Wittenberg @ Gate Theatre

When confused student Hamlet meets his university teachers Martin Luther and Dr Faustus at a student union bar you know you are in for a real treat. The production of David Davalos’ “Wittenberg” by Christopher Haydon is a great mind game for those who are ready and mentally comfortable (or even capable) to face and process philosophical and theological disputes; all filtered with linguistic gymnastics.

This is a speedy performance that requires an equally speedy response from the audience. A heavy as well as complicated mixture of values and meanings thrown upon the audience is excellently combined with the so imaginative setting designed by Oliver Townsend. We are exposed to a battle of humanism versus religion taking place in a setting that ultimately judges and stigmatizes capitalism…or is (maybe) the viewer prompted for an internal philosophical journey on whether capitalism could possibly be the result of knowledge deriving from our own very roots of existence?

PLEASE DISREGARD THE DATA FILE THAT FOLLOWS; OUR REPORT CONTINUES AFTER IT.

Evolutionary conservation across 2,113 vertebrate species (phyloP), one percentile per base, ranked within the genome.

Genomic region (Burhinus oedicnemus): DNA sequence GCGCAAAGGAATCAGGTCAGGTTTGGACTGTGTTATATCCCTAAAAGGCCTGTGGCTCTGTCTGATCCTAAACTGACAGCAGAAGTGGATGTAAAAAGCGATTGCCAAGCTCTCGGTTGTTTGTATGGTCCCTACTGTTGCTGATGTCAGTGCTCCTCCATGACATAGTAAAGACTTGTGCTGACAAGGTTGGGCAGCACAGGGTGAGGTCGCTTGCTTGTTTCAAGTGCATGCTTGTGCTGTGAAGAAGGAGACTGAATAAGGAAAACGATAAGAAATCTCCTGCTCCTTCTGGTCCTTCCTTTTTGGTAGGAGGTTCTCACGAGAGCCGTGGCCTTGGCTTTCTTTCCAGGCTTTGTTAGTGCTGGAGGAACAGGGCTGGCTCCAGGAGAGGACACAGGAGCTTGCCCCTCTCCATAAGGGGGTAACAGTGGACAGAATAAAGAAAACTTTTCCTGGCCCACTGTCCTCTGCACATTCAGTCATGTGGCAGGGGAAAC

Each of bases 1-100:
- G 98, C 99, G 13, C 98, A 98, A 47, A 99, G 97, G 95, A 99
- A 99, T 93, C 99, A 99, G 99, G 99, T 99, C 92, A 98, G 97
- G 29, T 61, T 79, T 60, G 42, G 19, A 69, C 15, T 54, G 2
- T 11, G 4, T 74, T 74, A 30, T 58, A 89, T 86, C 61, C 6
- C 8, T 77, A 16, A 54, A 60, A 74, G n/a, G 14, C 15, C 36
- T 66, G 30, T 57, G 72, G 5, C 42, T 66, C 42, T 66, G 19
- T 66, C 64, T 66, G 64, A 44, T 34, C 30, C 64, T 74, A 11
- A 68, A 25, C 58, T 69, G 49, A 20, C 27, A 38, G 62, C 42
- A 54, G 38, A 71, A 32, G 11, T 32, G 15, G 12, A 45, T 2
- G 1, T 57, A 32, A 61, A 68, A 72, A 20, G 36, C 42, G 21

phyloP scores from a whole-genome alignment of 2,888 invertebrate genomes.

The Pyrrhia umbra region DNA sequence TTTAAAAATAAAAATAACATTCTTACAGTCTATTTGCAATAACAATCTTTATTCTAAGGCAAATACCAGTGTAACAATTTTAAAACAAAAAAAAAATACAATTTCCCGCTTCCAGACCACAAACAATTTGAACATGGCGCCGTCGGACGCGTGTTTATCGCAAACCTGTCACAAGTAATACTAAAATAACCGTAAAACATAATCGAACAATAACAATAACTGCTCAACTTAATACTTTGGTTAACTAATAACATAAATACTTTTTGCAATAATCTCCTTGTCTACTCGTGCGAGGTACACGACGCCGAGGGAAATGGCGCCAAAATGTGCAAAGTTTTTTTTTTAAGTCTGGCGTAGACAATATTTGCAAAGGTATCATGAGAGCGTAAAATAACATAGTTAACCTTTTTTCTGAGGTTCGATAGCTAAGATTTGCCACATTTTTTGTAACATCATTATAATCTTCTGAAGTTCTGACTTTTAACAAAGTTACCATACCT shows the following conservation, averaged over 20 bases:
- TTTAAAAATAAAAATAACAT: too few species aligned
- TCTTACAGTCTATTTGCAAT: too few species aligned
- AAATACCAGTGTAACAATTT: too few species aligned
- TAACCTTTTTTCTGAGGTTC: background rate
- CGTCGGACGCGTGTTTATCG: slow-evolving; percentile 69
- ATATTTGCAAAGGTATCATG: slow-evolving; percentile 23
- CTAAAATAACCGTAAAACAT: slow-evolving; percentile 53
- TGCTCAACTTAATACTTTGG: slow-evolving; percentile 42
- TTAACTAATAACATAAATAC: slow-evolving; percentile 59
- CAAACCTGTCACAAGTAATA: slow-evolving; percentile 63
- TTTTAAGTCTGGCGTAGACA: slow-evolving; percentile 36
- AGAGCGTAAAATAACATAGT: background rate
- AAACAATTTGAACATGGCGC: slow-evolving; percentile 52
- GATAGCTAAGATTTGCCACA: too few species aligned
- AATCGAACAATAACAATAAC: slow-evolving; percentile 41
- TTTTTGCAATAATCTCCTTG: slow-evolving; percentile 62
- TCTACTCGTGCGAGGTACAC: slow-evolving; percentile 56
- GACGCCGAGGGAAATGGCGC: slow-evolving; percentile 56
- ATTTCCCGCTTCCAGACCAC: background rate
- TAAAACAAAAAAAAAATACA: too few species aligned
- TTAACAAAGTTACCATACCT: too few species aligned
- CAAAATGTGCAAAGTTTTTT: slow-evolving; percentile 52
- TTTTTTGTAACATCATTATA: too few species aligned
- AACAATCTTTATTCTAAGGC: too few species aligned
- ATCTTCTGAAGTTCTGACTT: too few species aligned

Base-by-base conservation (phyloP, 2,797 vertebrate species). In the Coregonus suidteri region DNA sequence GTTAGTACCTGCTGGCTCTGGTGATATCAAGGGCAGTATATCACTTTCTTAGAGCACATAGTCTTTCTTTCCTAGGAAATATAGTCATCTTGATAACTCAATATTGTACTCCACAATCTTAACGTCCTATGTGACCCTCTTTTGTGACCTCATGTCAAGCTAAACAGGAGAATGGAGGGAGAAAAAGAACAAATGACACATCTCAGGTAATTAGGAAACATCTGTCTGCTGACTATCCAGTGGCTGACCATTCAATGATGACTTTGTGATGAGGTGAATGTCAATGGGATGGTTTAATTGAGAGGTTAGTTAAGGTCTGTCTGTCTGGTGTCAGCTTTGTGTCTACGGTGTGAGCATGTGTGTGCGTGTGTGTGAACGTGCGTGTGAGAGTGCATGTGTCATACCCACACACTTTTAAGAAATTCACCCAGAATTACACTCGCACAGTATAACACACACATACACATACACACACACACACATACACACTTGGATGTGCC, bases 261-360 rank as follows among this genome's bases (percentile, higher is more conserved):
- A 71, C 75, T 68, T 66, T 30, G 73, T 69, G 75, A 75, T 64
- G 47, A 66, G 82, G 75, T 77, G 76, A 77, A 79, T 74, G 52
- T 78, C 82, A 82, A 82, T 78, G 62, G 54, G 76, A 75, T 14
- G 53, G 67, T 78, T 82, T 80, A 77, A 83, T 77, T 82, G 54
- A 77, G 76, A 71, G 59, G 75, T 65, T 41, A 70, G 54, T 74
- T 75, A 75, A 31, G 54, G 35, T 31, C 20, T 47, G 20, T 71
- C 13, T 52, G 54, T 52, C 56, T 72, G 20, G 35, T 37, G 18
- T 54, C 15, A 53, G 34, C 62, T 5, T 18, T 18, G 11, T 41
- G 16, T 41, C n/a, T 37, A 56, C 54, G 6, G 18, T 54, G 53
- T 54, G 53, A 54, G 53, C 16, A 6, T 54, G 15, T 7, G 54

Although Haydon has successfully achieved to produce great intellectual dialogues with limitless humorous moments, a more than basic knowledge of philosophy and Shakespeare’s Hamlet are needed if you definitely want to understand and laugh at the humour that quite frequently lies beneath. Wittenberg is such a powerful production that, at times, seemed to me that it might have been a very difficult task to make it fit in such a tiny space. It almost reminds me of Anish Kapoor’s gigantic sculpture “Leviathan” compressed within Grand Palais earlier on this year.
Guest editor | Diana Picasso